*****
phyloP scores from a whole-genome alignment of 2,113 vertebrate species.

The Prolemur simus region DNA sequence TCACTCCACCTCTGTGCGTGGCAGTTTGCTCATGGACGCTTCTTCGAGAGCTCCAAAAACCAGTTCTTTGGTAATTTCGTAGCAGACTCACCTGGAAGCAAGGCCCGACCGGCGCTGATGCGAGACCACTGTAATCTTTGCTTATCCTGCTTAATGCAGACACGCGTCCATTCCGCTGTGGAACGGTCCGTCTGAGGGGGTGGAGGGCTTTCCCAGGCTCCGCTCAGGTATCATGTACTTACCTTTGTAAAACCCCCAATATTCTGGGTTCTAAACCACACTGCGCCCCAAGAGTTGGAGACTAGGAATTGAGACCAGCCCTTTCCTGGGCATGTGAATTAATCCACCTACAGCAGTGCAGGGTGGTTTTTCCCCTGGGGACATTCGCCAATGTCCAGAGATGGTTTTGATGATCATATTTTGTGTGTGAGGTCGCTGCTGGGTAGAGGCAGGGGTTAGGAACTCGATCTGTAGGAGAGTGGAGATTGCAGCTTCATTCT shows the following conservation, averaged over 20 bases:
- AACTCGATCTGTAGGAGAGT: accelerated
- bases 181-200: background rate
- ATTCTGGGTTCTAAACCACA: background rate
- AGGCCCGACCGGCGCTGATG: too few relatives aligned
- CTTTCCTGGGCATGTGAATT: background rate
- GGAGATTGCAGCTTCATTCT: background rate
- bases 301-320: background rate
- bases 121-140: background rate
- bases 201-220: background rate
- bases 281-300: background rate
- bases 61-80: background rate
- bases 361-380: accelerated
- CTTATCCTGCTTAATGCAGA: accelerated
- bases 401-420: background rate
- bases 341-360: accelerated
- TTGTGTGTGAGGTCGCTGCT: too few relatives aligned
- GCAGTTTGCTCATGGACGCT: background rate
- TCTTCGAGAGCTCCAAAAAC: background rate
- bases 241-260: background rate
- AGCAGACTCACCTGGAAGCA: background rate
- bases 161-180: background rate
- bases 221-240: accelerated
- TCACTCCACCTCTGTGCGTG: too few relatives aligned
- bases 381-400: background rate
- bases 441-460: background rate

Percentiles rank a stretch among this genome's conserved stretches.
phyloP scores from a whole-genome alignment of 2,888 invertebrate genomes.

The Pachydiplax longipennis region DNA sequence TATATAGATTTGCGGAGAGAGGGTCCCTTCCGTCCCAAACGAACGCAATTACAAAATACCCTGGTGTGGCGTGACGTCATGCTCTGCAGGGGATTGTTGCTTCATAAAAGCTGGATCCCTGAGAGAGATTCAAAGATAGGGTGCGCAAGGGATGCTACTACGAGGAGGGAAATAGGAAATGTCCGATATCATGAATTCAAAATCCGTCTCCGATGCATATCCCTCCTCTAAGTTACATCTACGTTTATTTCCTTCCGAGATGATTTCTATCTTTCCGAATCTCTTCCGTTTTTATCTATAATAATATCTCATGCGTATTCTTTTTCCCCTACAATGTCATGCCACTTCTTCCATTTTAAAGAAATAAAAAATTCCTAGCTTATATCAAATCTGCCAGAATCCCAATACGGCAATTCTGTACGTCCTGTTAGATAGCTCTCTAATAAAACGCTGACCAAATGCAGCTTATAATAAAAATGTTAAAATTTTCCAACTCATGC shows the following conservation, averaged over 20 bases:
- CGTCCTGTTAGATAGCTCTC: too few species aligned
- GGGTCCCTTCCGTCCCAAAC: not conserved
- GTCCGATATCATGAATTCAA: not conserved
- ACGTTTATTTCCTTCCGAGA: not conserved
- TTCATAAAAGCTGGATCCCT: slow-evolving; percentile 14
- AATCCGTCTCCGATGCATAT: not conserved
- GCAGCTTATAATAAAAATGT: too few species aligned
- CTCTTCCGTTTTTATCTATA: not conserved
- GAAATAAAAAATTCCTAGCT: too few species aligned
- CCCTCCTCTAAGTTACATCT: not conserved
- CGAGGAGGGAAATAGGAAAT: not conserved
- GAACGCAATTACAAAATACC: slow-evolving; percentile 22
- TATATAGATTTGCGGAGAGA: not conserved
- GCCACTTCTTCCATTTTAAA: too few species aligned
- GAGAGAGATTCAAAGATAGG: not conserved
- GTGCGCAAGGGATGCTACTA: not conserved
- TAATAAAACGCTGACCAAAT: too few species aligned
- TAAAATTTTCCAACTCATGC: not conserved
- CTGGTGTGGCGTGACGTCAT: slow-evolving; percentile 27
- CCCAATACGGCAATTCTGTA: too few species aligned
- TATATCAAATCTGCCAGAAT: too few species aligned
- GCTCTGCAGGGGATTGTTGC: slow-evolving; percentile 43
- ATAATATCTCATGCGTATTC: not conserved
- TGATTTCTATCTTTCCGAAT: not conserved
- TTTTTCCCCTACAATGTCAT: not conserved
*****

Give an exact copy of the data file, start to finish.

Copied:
phyloP scores from a whole-genome alignment of 2,113 vertebrate species.

The Prolemur simus region DNA sequence TCACTCCACCTCTGTGCGTGGCAGTTTGCTCATGGACGCTTCTTCGAGAGCTCCAAAAACCAGTTCTTTGGTAATTTCGTAGCAGACTCACCTGGAAGCAAGGCCCGACCGGCGCTGATGCGAGACCACTGTAATCTTTGCTTATCCTGCTTAATGCAGACACGCGTCCATTCCGCTGTGGAACGGTCCGTCTGAGGGGGTGGAGGGCTTTCCCAGGCTCCGCTCAGGTATCATGTACTTACCTTTGTAAAACCCCCAATATTCTGGGTTCTAAACCACACTGCGCCCCAAGAGTTGGAGACTAGGAATTGAGACCAGCCCTTTCCTGGGCATGTGAATTAATCCACCTACAGCAGTGCAGGGTGGTTTTTCCCCTGGGGACATTCGCCAATGTCCAGAGATGGTTTTGATGATCATATTTTGTGTGTGAGGTCGCTGCTGGGTAGAGGCAGGGGTTAGGAACTCGATCTGTAGGAGAGTGGAGATTGCAGCTTCATTCT shows the following conservation, averaged over 20 bases:
- AACTCGATCTGTAGGAGAGT: accelerated
- bases 181-200: background rate
- ATTCTGGGTTCTAAACCACA: background rate
- AGGCCCGACCGGCGCTGATG: too few relatives aligned
- CTTTCCTGGGCATGTGAATT: background rate
- GGAGATTGCAGCTTCATTCT: background rate
- bases 301-320: background rate
- bases 121-140: background rate
- bases 201-220: background rate
- bases 281-300: background rate
- bases 61-80: background rate
- bases 361-380: accelerated
- CTTATCCTGCTTAATGCAGA: accelerated
- bases 401-420: background rate
- bases 341-360: accelerated
- TTGTGTGTGAGGTCGCTGCT: too few relatives aligned
- GCAGTTTGCTCATGGACGCT: background rate
- TCTTCGAGAGCTCCAAAAAC: background rate
- bases 241-260: background rate
- AGCAGACTCACCTGGAAGCA: background rate
- bases 161-180: background rate
- bases 221-240: accelerated
- TCACTCCACCTCTGTGCGTG: too few relatives aligned
- bases 381-400: background rate
- bases 441-460: background rate

Percentiles rank a stretch among this genome's conserved stretches.
phyloP scores from a whole-genome alignment of 2,888 invertebrate genomes.

The Pachydiplax longipennis region DNA sequence TATATAGATTTGCGGAGAGAGGGTCCCTTCCGTCCCAAACGAACGCAATTACAAAATACCCTGGTGTGGCGTGACGTCATGCTCTGCAGGGGATTGTTGCTTCATAAAAGCTGGATCCCTGAGAGAGATTCAAAGATAGGGTGCGCAAGGGATGCTACTACGAGGAGGGAAATAGGAAATGTCCGATATCATGAATTCAAAATCCGTCTCCGATGCATATCCCTCCTCTAAGTTACATCTACGTTTATTTCCTTCCGAGATGATTTCTATCTTTCCGAATCTCTTCCGTTTTTATCTATAATAATATCTCATGCGTATTCTTTTTCCCCTACAATGTCATGCCACTTCTTCCATTTTAAAGAAATAAAAAATTCCTAGCTTATATCAAATCTGCCAGAATCCCAATACGGCAATTCTGTACGTCCTGTTAGATAGCTCTCTAATAAAACGCTGACCAAATGCAGCTTATAATAAAAATGTTAAAATTTTCCAACTCATGC shows the following conservation, averaged over 20 bases:
- CGTCCTGTTAGATAGCTCTC: too few species aligned
- GGGTCCCTTCCGTCCCAAAC: not conserved
- GTCCGATATCATGAATTCAA: not conserved
- ACGTTTATTTCCTTCCGAGA: not conserved
- TTCATAAAAGCTGGATCCCT: slow-evolving; percentile 14
- AATCCGTCTCCGATGCATAT: not conserved
- GCAGCTTATAATAAAAATGT: too few species aligned
- CTCTTCCGTTTTTATCTATA: not conserved
- GAAATAAAAAATTCCTAGCT: too few species aligned
- CCCTCCTCTAAGTTACATCT: not conserved
- CGAGGAGGGAAATAGGAAAT: not conserved
- GAACGCAATTACAAAATACC: slow-evolving; percentile 22
- TATATAGATTTGCGGAGAGA: not conserved
- GCCACTTCTTCCATTTTAAA: too few species aligned
- GAGAGAGATTCAAAGATAGG: not conserved
- GTGCGCAAGGGATGCTACTA: not conserved
- TAATAAAACGCTGACCAAAT: too few species aligned
- TAAAATTTTCCAACTCATGC: not conserved
- CTGGTGTGGCGTGACGTCAT: slow-evolving; percentile 27
- CCCAATACGGCAATTCTGTA: too few species aligned
- TATATCAAATCTGCCAGAAT: too few species aligned
- GCTCTGCAGGGGATTGTTGC: slow-evolving; percentile 43
- ATAATATCTCATGCGTATTC: not conserved
- TGATTTCTATCTTTCCGAAT: not conserved
- TTTTTCCCCTACAATGTCAT: not conserved